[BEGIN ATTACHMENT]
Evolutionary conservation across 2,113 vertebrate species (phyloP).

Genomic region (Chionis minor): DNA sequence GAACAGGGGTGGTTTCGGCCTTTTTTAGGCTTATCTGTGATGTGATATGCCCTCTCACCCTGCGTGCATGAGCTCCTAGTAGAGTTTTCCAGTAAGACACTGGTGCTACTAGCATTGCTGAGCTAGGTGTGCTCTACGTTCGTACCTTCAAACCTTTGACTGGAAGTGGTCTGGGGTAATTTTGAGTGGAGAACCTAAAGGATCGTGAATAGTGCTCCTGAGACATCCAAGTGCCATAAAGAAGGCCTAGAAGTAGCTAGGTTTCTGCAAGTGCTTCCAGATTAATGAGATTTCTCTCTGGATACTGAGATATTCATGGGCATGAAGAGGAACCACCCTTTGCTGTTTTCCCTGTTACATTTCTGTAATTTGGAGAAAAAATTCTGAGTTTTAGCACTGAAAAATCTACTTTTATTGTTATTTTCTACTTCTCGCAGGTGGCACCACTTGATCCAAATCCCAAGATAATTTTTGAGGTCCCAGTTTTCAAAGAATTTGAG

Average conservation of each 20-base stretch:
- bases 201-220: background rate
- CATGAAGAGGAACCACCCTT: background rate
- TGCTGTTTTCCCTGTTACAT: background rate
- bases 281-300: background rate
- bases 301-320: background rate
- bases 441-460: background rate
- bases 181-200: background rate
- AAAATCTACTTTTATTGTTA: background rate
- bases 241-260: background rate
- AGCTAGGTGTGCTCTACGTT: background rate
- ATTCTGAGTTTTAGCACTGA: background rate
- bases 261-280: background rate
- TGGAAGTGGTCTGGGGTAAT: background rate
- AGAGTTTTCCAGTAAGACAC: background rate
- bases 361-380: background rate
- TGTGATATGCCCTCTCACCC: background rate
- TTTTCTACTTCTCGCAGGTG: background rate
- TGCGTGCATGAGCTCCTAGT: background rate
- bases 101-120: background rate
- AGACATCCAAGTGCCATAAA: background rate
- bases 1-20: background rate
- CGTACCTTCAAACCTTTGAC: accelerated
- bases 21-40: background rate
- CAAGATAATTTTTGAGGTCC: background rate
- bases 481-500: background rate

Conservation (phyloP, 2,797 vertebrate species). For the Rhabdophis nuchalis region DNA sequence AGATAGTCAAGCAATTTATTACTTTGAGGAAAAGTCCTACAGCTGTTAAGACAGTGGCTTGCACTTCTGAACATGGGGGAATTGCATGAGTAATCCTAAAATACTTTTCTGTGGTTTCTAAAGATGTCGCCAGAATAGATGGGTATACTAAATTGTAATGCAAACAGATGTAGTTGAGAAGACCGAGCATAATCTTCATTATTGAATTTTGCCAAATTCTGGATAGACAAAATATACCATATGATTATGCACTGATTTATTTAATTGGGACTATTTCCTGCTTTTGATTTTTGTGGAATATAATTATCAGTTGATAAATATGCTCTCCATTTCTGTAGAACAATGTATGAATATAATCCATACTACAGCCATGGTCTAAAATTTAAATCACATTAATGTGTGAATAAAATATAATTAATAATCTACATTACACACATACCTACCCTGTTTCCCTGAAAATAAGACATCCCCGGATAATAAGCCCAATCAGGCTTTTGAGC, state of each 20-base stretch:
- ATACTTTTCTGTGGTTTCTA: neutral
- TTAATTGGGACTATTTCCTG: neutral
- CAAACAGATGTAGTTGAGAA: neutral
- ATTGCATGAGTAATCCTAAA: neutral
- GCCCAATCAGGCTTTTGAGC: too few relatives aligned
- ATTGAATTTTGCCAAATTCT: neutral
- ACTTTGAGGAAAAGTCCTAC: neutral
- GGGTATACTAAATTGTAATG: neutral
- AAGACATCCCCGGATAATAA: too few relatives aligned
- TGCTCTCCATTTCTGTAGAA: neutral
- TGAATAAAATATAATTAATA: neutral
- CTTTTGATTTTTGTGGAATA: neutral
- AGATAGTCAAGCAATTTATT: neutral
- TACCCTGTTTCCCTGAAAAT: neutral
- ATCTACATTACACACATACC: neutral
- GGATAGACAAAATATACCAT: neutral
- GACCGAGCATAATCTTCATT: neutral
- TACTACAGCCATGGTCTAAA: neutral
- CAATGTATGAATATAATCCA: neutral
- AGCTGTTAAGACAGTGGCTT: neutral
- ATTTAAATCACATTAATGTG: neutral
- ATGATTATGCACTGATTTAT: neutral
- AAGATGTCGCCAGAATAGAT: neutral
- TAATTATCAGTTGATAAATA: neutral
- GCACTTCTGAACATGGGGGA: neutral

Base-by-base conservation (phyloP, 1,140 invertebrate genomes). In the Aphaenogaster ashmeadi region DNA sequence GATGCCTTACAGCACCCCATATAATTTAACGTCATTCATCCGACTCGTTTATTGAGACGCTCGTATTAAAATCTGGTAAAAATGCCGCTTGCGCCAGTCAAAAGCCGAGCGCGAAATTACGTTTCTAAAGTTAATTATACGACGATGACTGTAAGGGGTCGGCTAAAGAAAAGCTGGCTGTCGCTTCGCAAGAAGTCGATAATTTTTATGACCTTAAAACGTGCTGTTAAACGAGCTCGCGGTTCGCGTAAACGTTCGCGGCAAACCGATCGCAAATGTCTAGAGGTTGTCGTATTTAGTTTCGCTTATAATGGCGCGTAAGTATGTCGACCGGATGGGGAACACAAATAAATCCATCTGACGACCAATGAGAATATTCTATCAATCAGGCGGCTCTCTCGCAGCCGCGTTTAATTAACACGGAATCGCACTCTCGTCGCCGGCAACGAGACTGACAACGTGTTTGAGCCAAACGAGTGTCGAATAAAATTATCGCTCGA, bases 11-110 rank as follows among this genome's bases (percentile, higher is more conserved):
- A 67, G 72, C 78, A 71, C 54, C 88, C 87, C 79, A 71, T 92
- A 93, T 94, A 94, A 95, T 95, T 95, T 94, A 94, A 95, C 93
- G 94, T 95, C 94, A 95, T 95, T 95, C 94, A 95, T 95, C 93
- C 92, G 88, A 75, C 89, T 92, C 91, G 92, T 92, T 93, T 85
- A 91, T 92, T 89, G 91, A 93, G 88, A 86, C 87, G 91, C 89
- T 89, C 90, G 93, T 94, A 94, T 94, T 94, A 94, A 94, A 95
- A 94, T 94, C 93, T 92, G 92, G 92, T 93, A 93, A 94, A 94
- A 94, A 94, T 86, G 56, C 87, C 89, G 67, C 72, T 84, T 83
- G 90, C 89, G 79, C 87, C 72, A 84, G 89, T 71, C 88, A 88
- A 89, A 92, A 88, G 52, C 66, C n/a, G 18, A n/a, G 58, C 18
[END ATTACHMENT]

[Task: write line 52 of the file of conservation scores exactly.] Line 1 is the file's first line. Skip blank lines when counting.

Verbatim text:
- AAGATGTCGCCAGAATAGAT: neutral